• Advisement of

    Advisement of

    Whether you are arrested or given a summons to appear, the court must make sure you understand what crimes you are being accused of committing. This is called advisement of charges. The District Attorney will detail the specific charges against you, and the Judge has to make sure you understand what possible penalties are associated with that charge in the state.

  • Preliminary Hearing
    (for Higher Felony

    Preliminary Hearing
    (for Higher Felony

    A preliminary hearing is a way for your defense attorney to challenge the District Attorney’s right to bring charges against you by making them prove that there is reason to believe you committed a crime. The Judge is not deciding your guilt or innocence, but rather whether or not there is probable cause to charge you with the crime in question.

  • Pretrial Conference /

    Pretrial Conference /

    This court date comes after your attorney has reviewed all of the reports and evidence in your case. Here’s where your attorney will engage in plea negotiations with the DA. If they can reach an agreement on the case, you may be able to take a plea bargain. If they cannot reach a resolution, your case will be set for an arraignment or trial date.

  • Arraignment


    An arraignment is the final date for you to decide how you choose to plea. Guilty or not guilty. If you plead guilty, then the case is set for a sentencing date. If you plead not guilty, you and your attorney will then set the case for trial.

  • Motions Hearing

    Motions Hearing

    A motion hearing is when an attorney makes a request that requires a decision from the judge. For example, motions to suppress evidence or statements. These motions can limit the information that goes before a jury if it benefits your case, and there are legal grounds for doing so.

  • Pretrial Readiness

    Pretrial Readiness

    A pretrial readiness conference is held at some point before trial. It usually is held about a week to a month before the date trial is set to begin. This court date ensures everyone is ready to go to trial on the set date. It is also a time for lawyers to bring up any issues they may have to be addressed before the day of trial.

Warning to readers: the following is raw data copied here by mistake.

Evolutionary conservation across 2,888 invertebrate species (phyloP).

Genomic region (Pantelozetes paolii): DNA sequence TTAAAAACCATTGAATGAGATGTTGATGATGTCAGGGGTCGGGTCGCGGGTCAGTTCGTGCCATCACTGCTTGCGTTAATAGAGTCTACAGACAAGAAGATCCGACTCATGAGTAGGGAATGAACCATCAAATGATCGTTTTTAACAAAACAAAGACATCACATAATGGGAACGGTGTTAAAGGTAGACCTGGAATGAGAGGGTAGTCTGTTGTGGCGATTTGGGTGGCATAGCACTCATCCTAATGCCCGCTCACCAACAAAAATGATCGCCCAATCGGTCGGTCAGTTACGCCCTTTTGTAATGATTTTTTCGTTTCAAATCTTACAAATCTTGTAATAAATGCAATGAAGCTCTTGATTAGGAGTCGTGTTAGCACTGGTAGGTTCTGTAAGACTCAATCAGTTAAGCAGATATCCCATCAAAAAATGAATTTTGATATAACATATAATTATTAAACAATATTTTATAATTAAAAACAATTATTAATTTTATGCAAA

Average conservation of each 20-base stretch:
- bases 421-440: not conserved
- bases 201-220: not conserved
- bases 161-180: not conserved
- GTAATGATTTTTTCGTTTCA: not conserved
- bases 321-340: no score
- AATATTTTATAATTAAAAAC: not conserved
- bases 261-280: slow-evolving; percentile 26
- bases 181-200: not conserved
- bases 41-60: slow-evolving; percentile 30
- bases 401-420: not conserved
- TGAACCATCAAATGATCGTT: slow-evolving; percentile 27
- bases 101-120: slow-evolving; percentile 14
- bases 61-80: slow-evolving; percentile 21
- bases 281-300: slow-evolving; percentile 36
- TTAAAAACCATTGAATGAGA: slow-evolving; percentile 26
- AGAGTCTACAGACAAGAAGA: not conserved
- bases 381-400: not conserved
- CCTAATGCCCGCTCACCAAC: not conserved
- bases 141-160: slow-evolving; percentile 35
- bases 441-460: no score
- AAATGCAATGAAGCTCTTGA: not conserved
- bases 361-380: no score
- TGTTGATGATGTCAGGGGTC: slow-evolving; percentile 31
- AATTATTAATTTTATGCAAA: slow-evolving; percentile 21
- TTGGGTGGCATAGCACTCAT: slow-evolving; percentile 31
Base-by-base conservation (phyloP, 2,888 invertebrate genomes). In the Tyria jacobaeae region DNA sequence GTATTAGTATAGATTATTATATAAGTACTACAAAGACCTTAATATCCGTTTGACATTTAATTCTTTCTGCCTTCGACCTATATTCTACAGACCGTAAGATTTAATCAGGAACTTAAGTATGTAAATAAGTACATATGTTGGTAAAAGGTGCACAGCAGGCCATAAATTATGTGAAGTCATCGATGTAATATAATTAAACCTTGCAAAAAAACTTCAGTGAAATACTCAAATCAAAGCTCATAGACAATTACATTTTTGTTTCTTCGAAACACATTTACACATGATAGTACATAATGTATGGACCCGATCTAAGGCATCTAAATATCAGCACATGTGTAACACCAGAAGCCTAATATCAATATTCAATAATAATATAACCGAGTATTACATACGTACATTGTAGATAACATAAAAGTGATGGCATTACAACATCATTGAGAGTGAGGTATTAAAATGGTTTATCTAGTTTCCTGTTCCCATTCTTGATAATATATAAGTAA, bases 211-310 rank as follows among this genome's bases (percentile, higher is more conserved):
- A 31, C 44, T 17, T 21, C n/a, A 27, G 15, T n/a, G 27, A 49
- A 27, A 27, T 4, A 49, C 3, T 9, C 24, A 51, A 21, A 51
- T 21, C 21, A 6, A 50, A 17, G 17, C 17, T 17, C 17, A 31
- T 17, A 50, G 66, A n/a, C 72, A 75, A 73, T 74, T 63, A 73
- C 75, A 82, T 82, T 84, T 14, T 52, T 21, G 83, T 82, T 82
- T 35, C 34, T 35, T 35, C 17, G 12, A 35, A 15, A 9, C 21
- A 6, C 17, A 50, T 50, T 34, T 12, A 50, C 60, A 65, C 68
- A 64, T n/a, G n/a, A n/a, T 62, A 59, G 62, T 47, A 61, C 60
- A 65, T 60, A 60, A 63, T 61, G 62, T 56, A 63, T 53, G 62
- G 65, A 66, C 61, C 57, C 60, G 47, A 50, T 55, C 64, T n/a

• Jury Trial

    Jury Trial

    After a jury is selected for trial, the District Attorney’s responsibility is to present the case to the jury. The DA must prove beyond a reasonable doubt that you are guilty of the crime. Otherwise, the jury must find you innocent. Your attorney will be able to cross-examine all of the witnesses, present evidence, and ultimately help you navigate this process.

  • Sentencing


    At sentencing, the Judge must decide the appropriate legal penalty for the crime you plead guilty. The Judge’s decision is based on the listed penalties for the specific charge, recommendations from the presentence investigation, your criminal history, as well as statements made at the sentencing by the District Attorney, your attorney, you, and any named victims of the crime.

Frequently Asked Questions


Can I be charged with resisting even if the initial arrest was unlawful?

Yes, you can still face resisting arrest charges even if the original arrest was later found to be unlawful. Legally, you must comply first and dispute the validity after.

Does running away from police constitute resisting arrest?

No, fleeing arrest is not resisting under Colorado law but a separate charge of eluding police. Resisting requires physically impeding the arrest.

Does arguing with or questioning an officer constitute resisting arrest?

No, under Colorado law, merely verbal disputing does not constitute resisting arrest. Physical, willful resistance is required to face charges. Actions like going limp, holding onto fixed objects, or refusing to move your body to thwart arrest can warrant resisting charges, even if not actively combative.

Experienced Criminal Defense Lawyer

Don't Let Resisting Arrest Charges Derail Your Future - Fight Back With Right Law Group


If you or a loved one are facing charges of resisting arrest, don’t leave your future to chance. The costs of conviction can haunt you for years. At Right Law Group, we have the prosecution experience, legal skills, and relentless commitment to provide the strongest defense for your unique situation.

As former prosecutors, we have been on both sides of the courtroom and know how to pick apart the state’s case while building up your defense. We’ve helped thousands of clients facing criminal charges across Colorado and have the resources and track record of success to fight for you or your loved one facing prosecution in Colorado Springs.

With decades of combined experience guiding clients to dismissals, acquittals, and significantly reduced charges, we know what it takes to beat these allegations. Trust your future to the firm that will work tirelessly to protect it.

Contact Right Law Group today for a free consultation with a highly qualified resisting arrest defense lawyer. Fight back against these charges – and win.

Areas Served


El Paso County

Douglas County


Arapahoe County

  • Centennial
  • Englewood
  • Greenwood Village
  • Cherry Hills Village
  • Foxfield
  • Sheridan
  • Columbine Valley
  • Byers
  • Southglenn
  • Castlewood
  • Peoria

Pueblo County

Teller County

Fremont County